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Course Correction

Posted by Martin O'Malley, Guest Columnist

Nov 9, 2017 12:44:10 PM

Good countries sometimes make bad mistakes. Great nations correct their mistakes quickly.

Tuesday’s election night results in Virginia, New Jersey, Washington State, New Hampshire and Maryland are the strongest evidence yet that America is returning its true self.

Like shoots of green sprouting up after a devastating forest fire, Democrats running for state and local offices have been winning elections all over the United States. Ever since that fateful day Trump succeeded in capturing the White House — in special election after special election — Democrats have been winning singularly unnoticed contests in states as far away from each other as Delaware, Oklahoma, New Hampshire, and Iowa.

Those singular elections never made it above the fold in national newspapers, but each of these candidates shared a common message. These successful candidates had the courage to call forward the goodness within their neighbors as Americans. Against the dark canvas of Trumpism, they offered a more generous, connected, inclusive message of opportunity for all, and emphasized the importance of work, family, and the dignity of every individual.

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In sharp contrast to a parade of horrible that is the daily White House newsfeed, these candidates called on their neighbors to affirm the truth that we are all in this together, that we need each other, that we have to help each other and listen to each other.

And most of them won by much wider margins than anyone on the ground might have predicted the day before their elections.

On Tuesday, this subtle resurgence — once hidden from national view — became very apparent.

Almost one year to the date of our national detour into the gutter politics of white supremacy, scapegoating and worse, We The People turned out in record numbers to embrace the politics of a higher purpose.

In Virginia, Ralph Northam defeated a Republican opponent who showed no shame or decency when it came to fomenting white supremacist hate and ethnic fears. In New Jersey, Phil Murphy handily defeated his Republican opponent bringing an end to eight years of Chris Christie’s remarkably ineffective and mean-spirited governorship. And while these governor’s races were the big news of the night, there were other races, less noticed, but as a whole stunningly significant.

In state legislative races in both New Jersey and Virginia, Democrats flipped entrenched Republican seats to restore a real balance of power in state houses. In a special election in Washington State, Manka Dinghra overcame millions of dollars of scurrilous attack ads to not only win a State Senate race, but her single victory switched the Senate control from Republican to Democratic.

All politics is local. We must win back our states if we are going to restore trust in The United States. And cities have a vital role to play as well.

Democrats won Mayor’s races against incumbent (or former incumbent) Republican opponents in very different cities: Rick Kriseman’s mayoral victory in St. Petersburg, Florida; Joyce Craig’s mayoral victory in Manchester, New Hampshire; Mike O’Connor’s mayoral victory in Frederick, Maryland; and Gavin Buckley’s mayoral win in the Capital City of Annapolis, Maryland.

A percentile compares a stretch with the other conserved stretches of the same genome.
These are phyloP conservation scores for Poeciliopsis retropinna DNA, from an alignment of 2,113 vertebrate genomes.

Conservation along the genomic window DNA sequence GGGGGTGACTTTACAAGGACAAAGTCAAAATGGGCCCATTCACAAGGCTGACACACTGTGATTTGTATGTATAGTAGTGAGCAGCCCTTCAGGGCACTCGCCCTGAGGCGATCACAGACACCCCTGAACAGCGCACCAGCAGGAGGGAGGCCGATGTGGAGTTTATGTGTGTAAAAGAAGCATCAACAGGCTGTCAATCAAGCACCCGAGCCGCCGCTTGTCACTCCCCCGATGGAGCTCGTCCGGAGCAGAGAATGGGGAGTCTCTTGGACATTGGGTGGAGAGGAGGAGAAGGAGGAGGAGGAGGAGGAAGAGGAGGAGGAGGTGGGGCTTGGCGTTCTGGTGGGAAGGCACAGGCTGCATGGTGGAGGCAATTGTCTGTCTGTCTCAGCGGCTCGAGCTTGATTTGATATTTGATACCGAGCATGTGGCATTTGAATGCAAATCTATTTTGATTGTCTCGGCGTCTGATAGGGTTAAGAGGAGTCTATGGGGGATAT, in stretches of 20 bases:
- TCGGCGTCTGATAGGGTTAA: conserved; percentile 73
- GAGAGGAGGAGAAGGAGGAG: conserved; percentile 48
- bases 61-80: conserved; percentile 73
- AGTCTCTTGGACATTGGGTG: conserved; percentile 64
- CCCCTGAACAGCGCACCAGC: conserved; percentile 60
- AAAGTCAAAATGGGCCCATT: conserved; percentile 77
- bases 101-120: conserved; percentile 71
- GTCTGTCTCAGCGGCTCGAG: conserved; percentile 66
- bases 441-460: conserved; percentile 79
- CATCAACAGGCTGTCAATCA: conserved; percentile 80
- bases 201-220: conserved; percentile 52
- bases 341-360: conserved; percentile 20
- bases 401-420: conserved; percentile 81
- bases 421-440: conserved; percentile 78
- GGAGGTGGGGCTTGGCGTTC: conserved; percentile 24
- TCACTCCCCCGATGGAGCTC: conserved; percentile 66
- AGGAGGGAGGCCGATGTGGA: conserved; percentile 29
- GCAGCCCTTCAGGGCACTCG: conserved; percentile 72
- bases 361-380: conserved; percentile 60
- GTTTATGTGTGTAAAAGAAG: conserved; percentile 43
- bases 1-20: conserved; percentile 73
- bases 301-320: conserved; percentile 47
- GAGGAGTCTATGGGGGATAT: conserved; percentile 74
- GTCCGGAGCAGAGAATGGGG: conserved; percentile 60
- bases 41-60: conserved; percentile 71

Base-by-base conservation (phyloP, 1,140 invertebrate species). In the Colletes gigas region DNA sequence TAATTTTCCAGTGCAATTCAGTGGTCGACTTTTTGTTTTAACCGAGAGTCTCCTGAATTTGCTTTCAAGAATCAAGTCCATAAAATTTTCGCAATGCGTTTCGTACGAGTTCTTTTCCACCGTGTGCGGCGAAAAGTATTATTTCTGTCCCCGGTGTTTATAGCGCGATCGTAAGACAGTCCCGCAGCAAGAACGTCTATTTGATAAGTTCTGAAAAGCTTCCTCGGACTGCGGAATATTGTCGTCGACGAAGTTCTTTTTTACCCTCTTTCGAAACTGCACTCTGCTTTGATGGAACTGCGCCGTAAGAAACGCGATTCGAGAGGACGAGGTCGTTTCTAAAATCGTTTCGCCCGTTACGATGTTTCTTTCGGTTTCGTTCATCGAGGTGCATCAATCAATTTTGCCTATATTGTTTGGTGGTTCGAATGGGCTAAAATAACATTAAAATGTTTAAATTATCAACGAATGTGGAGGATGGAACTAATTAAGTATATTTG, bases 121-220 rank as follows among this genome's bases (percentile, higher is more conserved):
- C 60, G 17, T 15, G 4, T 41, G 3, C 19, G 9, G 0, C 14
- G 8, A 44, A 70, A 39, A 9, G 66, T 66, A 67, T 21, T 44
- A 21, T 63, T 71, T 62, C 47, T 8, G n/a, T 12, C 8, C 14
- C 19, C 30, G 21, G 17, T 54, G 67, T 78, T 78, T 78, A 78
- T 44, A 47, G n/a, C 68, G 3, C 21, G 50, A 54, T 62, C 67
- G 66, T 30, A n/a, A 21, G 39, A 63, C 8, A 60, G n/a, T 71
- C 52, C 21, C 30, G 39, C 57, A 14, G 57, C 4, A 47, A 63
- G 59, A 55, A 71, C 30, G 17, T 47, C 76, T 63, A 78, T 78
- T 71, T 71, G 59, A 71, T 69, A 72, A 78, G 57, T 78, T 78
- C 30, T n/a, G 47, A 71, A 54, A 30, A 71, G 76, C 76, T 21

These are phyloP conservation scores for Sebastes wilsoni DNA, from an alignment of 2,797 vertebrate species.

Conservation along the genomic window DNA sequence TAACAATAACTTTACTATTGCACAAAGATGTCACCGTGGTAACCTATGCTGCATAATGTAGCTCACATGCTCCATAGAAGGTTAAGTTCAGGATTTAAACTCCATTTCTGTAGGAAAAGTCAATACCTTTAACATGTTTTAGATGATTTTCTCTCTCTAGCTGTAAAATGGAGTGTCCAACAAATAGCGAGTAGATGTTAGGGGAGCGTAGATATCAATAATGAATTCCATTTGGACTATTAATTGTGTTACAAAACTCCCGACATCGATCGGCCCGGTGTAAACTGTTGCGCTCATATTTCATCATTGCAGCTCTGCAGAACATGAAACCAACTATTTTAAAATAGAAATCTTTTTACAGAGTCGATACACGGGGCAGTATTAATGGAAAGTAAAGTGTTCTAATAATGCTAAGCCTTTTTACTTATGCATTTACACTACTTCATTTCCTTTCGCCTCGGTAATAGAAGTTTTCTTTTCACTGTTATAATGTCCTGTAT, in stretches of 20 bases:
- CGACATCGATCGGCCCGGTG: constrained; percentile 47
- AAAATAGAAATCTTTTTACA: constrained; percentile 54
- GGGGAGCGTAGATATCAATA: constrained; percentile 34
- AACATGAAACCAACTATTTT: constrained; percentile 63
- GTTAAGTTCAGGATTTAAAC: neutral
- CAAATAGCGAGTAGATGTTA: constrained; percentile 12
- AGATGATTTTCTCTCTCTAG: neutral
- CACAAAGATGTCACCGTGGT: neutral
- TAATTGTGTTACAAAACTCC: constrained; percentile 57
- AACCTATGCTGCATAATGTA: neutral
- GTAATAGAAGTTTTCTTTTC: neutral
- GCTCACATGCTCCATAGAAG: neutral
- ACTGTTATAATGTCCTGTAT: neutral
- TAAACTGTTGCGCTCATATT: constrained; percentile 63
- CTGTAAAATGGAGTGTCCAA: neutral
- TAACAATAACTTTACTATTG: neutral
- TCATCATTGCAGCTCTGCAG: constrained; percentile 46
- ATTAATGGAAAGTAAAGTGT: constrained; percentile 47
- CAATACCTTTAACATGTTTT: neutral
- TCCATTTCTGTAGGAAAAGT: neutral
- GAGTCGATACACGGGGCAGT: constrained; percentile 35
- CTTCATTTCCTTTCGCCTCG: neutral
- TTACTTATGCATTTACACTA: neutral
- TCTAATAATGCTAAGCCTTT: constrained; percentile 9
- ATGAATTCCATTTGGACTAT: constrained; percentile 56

Over the course of this exhausting, and at times heartbreaking, year, many Americans have been looking forward, not back. Searching for the opportunity to do the next good thing we can for our country. For my part, I have traveled to 20 different states to support those men and women who have answered the sacred call of public service by running for office themselves. We need more good people to answer that call, and more good people to support them.

Last night I stood with my neighbors in Maryland listening to the words of our newly elected Mayor of Annapolis, Gavin Buckley. The citizens who had gathered after a long rainy day at the polls represented the diversity that is our strength as Americans. They were black, white, and Latino. Young and old. People of every Faith.

When Mayor-elect Buckley spoke, his thick Australian accent was strong and clear. The fact that he was a New American immigrant to our country, was something his opponents attacked. He never tried to hide it. In fact, he did radio ads in his own voice even as postcard mailers tried to mock him as ”Crocodile Dundee” — a foreigner, someone not like us.

His message was the message so many Americans are longing to hear: We are good people. We all want the same thing for our children and for this country we love. We must face our problems together with honesty, compassion and humility. We must repair the bonds between us. And we must heal the Earth upon which all of our grandchildren’s lives depend. We are not victims. We are Americans and “we make our own events, not time or chance.”

Gavin Buckley never mentioned Donald Trump. He didn’t have to. He talked about us. He talked about what we can achieve together. And he won.

You see, there is a goodness within us as Americans, and it cannot be eclipsed for long.

All over the country, new leaders are rising up to call that goodness forward.

Our challenges are new, the Constitutional crisis we face is unprecedented, but the timeless values that unite us are stronger than anything that divides us. Citizenship. Solidarity. Duty to one another and to the next generation. Love of family and country. Faith in our ideals. Truth about ourselves.

Next year, 36 governors offices and state legislatures are up for election all across our country.

Take heart, America. We are a nation of second chances. In our national story, there is always a “yet.”

And darkness makes a great canvas.

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